Findlay, Ohio — Cooper Tire & Rubber Co.'s operating income plummeted 61.1% year-on-year to $32.8 million on second-quarter sales down 3.1% to $698.4 million. Net income for the three months to 30 June fell 66.9% to $15 million, compared with the year-ago period.
"Due to continuing industry challenges and, in particular, rising raw material costs, we are revising our expectations for the balance of the year. Cooper now anticipates unit volume to be flat in 2018 compared to 2017, with a modest sequential improvement in operating profit margin in the second half of this year," said Brad Hughes, Cooper president and CEO.
"We continue to believe that we have the right strategic plan in place and remain confident in our five-year financial targets, which include operating profit of 10 to 14%, as well as annual unit volume growth in the low- to mid-single digits and return on invested capital of 14 to 16%."
Second-quarter net sales were negatively impacted by $16 million of lower unit volume, $13 million of unfavourable price and mix and $6 million of favourable foreign currency impact, the company said.
"Cooper delivered second-quarter results in line with our stated expectations, including operating profit margin of 4.7% of net sales, up slightly from the previous quarter," said Hughes.
"While challenging industry conditions have continued longer than expected, we are confident in our strategic plan, as detailed at our recent investor event.
"We continue to make solid progress in our strategic initiatives, including expanding into new sales channels and driving sell-in with exciting new products, such as our new AT3 line.
"Cooper's brand strength and attractive value proposition, combined with our strategic initiatives, provide a solid foundation for volume and profit growth."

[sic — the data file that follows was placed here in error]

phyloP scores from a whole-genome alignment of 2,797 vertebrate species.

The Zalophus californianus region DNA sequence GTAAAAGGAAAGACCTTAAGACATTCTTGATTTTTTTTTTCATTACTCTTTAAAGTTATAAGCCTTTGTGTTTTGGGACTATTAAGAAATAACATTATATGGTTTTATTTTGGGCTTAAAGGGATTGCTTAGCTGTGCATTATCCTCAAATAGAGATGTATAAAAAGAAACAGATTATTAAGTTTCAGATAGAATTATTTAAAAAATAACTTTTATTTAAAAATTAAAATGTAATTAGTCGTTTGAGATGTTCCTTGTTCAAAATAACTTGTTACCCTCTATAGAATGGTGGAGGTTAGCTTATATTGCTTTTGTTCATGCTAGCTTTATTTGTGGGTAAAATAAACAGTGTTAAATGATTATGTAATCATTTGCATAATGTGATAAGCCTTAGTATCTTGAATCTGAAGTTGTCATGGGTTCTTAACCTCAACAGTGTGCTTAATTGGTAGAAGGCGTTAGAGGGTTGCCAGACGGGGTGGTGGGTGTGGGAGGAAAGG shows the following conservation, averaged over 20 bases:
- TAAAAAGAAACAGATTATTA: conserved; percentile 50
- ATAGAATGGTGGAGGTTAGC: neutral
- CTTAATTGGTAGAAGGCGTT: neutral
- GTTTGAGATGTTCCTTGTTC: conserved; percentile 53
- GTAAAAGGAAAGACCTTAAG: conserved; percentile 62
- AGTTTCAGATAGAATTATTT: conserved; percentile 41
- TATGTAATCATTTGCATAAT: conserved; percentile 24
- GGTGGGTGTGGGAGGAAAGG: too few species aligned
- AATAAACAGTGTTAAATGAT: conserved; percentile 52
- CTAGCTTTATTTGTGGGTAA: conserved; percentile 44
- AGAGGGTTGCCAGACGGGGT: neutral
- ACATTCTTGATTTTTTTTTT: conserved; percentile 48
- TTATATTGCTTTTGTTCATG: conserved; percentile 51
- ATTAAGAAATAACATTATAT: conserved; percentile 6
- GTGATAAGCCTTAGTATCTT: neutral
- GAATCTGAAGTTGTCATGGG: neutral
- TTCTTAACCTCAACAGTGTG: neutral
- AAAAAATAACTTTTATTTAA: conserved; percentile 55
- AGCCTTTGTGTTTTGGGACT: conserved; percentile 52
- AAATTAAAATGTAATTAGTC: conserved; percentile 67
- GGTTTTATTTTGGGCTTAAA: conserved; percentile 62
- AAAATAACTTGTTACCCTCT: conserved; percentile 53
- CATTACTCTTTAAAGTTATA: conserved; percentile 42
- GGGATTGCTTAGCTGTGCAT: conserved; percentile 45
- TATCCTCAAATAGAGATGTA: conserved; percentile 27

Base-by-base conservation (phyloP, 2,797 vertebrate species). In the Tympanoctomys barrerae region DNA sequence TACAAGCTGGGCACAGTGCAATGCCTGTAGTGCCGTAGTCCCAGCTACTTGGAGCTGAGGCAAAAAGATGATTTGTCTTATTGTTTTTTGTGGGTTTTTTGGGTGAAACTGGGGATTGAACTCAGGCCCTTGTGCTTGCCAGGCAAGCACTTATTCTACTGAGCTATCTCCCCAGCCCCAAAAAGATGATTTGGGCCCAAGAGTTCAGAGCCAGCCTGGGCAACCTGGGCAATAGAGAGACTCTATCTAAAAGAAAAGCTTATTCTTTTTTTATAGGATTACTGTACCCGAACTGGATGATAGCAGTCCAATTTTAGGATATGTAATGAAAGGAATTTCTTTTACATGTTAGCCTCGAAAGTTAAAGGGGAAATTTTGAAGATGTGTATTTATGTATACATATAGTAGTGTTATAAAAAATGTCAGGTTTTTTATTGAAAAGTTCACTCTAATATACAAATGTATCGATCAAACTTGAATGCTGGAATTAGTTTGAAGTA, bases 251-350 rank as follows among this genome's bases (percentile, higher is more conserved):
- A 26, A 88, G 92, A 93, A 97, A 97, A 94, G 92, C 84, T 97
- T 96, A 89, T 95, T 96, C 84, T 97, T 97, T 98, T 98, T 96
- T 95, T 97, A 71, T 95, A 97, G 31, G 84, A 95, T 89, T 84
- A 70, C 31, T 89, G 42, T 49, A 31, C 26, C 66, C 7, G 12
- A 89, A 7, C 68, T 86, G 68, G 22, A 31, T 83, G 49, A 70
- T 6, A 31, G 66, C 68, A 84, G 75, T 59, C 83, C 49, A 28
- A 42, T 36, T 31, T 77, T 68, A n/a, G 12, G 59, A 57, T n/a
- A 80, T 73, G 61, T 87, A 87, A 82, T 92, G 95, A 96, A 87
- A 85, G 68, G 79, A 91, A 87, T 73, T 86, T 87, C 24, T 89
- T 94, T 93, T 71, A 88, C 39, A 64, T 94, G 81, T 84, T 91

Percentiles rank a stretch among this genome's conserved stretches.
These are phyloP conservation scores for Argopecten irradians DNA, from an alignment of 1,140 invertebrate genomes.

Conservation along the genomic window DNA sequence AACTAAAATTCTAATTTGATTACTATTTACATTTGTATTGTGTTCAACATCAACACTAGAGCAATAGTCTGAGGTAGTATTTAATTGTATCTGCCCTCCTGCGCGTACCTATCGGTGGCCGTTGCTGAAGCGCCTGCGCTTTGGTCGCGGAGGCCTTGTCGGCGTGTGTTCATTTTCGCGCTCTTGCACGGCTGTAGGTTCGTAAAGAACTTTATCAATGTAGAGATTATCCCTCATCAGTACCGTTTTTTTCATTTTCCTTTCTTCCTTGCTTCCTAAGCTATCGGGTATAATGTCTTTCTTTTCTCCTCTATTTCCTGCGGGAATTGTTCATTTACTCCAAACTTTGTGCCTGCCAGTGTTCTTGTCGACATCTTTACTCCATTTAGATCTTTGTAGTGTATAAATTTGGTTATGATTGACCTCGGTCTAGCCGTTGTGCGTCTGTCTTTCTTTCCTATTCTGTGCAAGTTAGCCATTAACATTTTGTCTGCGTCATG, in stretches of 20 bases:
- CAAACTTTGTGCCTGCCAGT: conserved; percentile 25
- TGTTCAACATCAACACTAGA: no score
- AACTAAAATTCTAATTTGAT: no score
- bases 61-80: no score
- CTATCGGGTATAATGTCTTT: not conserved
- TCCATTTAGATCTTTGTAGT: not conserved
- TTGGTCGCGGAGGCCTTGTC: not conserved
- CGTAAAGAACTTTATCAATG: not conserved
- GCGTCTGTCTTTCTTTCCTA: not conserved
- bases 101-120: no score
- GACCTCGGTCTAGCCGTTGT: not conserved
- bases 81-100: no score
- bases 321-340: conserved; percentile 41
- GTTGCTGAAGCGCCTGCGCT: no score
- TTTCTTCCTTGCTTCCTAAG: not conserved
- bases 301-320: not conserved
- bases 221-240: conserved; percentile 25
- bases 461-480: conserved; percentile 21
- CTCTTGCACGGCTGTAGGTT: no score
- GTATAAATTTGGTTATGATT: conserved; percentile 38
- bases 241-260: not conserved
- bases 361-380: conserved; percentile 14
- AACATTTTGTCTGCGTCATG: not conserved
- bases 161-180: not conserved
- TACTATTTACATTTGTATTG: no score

Operating profit for the second quarter of 2017 has been restated to reclassify $9 million of other pension and post-retirement benefit costs out of operating profit.
Operating profit for the second quarter included $21 million of higher manufacturing costs and $20 million of unfavourable price and mix, net of raw material costs. Higher manufacturing costs reflect the alignment of production to demand in order to control inventory levels, Cooper said.
Lower unit volume also negatively impacted operating profit by $4 million related to lower unit volume. SG&A increased $6 million in the quarter due to higher professional fees related to strategic initiatives and market-to-market cost of stock based liabilities.
Cooper's second-quarter raw material index increased slightly from the second quarter of 2017. The raw material index increased 4.6% sequentially from 156.6 in the first quarter of 2018 to 163.8 in the second quarter of 2018.
Hughes said raw material costs were rising faster than expected and he forecast that they would continue an upward trend through the remainder of the year, due in part to tariffs and proposed tariff increases. However, he expected the rising costs to be offset by anticipated pricing actions in the industry.